Understanding Cancer Cachexia and Its Implications in Upper Gastrointestinal Cancers

Leo R Brown, Barry J A Laird, Stephen J Wigmore, Richard J E Skipworth

Research output: Contribution to journalReview articlepeer-review


OPINION STATEMENT: Considerable advances in the investigation and management of oesophagogastric cancer have occurred over the last few decades. While the historically dismal prognosis associated with these diseases has improved, outcomes remain very poor. Cancer cachexia is an often neglected, yet critical, factor for this patient group. There is a persuasive argument that a lack of assessment and treatment of cachexia has limited progress in oesophagogastric cancer care. In the curative setting, the stage of the host (based on factors such as body composition, function, and inflammatory status), alongside tumour stage, has the potential to influence treatment efficacy. Phenotypical features of cachexia may decrease the survival benefit of (peri-operative) chemoradiotherapy, immunotherapy, or surgical resection in patients with potentially curative malignancy. Most patients with oesophagogastric cancer unfortunately present with disease which is not amenable, or is unlikely to respond, to these treatments. In the palliative setting, host factors can similarly impair results from systemic anti-cancer therapies, cause adverse symptoms, and reduce quality of life. To optimise treatment pathways and enhance patient outcomes, we must utilise this information during clinical decision-making. As our understanding of the genesis of cancer cachexia improves and more therapeutic options, ranging from basic (e.g. exercise and nutrition) to targeted (e.g. anti-IL1 α and anti-GDF-15), become available, there can be grounds for optimism. Cachexia can change from a hitherto neglected condition to an integral part of the oesophagogastric cancer treatment pathway.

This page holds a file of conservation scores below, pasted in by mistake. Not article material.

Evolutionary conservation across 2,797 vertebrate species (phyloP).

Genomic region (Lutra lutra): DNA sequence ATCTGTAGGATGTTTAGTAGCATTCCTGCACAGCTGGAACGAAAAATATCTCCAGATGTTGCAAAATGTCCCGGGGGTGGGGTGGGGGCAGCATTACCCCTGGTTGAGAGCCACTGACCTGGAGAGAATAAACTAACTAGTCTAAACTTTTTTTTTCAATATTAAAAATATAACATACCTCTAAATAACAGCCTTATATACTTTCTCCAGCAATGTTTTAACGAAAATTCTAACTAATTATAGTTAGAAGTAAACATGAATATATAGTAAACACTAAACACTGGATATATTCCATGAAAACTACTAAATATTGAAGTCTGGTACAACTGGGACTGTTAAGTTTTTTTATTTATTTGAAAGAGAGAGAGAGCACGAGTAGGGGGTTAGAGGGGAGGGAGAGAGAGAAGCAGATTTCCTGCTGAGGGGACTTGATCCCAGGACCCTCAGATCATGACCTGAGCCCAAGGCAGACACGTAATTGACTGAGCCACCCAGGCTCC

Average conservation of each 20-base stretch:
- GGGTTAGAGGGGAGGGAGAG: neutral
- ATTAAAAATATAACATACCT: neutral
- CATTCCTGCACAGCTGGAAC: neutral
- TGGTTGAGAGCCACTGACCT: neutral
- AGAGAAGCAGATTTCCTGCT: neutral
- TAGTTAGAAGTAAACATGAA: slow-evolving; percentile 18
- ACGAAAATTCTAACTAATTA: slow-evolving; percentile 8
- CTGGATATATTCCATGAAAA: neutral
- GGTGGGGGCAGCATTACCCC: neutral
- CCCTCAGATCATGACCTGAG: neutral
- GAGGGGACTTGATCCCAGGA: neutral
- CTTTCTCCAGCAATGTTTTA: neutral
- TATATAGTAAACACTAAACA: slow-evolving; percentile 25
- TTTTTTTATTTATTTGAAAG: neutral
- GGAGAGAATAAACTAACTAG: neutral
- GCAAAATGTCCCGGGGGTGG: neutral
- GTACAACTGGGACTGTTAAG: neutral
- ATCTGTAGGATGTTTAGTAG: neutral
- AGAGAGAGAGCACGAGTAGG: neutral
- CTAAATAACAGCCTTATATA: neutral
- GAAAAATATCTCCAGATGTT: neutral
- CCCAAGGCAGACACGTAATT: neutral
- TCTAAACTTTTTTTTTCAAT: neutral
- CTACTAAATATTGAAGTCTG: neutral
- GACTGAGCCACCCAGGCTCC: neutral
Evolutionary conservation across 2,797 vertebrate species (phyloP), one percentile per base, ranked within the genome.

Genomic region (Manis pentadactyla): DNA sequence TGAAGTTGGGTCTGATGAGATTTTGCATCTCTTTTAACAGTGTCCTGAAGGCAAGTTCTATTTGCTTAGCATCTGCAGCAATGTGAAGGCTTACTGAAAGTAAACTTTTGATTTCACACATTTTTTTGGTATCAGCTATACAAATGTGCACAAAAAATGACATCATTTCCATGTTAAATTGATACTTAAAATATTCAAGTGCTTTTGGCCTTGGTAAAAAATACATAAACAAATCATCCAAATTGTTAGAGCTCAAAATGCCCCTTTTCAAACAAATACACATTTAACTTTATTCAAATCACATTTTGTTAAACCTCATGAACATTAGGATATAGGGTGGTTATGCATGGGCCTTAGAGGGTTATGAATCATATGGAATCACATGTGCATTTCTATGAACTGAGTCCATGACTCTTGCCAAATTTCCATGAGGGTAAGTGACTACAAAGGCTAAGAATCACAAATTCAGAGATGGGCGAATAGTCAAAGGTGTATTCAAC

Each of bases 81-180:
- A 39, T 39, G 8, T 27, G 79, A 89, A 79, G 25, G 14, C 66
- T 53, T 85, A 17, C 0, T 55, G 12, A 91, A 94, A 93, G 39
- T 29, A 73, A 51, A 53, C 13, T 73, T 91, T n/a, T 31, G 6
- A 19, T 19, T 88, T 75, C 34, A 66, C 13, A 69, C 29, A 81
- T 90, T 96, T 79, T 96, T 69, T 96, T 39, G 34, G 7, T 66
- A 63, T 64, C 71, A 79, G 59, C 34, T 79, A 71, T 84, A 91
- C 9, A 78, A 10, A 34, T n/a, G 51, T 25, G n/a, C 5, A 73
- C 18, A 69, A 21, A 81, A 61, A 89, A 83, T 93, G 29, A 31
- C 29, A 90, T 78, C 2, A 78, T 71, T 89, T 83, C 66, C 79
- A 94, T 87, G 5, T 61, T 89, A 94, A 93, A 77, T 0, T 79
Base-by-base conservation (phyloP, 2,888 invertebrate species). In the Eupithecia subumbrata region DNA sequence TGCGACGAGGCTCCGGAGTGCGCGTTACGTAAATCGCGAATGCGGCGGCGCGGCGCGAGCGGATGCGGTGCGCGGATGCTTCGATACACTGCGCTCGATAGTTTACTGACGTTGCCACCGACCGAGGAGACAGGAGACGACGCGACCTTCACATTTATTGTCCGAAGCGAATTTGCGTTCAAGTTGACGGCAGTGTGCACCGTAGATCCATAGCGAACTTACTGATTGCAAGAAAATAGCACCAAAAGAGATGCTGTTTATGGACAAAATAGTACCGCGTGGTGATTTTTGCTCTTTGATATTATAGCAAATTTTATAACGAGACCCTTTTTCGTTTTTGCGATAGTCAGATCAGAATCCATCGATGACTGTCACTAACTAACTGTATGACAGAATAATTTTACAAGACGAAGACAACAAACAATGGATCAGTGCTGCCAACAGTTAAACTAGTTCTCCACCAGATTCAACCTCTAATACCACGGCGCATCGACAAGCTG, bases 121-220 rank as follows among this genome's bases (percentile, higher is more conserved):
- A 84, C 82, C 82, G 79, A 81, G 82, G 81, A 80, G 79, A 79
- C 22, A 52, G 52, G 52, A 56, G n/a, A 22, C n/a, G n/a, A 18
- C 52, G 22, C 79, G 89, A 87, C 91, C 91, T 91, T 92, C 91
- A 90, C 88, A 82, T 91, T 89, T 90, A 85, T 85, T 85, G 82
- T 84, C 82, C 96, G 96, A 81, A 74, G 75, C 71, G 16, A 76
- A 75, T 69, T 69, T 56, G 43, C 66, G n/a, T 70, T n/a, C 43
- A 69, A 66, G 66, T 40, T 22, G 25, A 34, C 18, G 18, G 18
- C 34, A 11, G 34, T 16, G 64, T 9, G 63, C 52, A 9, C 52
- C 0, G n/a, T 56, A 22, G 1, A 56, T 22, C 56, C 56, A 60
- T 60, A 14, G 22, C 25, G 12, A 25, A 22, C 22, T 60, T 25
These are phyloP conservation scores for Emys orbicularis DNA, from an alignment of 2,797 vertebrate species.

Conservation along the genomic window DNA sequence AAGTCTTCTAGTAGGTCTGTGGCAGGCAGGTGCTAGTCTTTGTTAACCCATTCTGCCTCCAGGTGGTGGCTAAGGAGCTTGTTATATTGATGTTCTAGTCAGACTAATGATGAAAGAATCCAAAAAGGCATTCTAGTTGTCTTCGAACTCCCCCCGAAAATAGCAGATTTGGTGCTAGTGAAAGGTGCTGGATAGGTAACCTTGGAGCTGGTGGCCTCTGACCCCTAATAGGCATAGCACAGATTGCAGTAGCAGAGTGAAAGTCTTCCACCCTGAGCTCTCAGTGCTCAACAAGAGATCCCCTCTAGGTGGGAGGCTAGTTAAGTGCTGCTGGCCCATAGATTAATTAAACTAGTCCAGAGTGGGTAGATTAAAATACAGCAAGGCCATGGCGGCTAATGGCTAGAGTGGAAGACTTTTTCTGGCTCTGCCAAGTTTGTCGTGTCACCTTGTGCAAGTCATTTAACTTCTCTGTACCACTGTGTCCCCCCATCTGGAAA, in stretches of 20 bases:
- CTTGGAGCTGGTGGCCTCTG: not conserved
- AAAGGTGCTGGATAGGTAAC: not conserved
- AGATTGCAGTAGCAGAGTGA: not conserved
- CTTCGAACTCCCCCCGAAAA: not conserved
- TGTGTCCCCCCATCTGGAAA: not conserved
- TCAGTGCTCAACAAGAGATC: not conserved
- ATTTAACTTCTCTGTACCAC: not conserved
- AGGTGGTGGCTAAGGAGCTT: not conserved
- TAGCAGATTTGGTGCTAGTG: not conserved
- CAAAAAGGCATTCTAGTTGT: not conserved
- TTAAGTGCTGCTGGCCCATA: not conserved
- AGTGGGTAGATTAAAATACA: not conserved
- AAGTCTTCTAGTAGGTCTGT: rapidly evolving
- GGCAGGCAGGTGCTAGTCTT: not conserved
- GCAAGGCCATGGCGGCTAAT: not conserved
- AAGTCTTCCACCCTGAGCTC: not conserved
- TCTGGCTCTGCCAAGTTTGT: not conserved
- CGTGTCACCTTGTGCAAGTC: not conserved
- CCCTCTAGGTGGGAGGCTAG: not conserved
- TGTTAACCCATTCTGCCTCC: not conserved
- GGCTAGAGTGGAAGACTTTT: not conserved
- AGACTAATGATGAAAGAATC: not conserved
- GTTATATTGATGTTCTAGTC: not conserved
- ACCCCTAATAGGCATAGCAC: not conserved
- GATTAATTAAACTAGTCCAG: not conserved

Original languageEnglish
JournalCurrent treatment options in oncology
Early online date21 Oct 2022
Publication statusE-pub ahead of print - 21 Oct 2022


  • Body composition
  • Cachexia
  • Catabolism
  • Gastric cancer
  • Muscle-wasting
  • Oesophageal cancer
  • Oesophagogastric cancer
  • Upper gastrointestinal cancer
  • Weight loss


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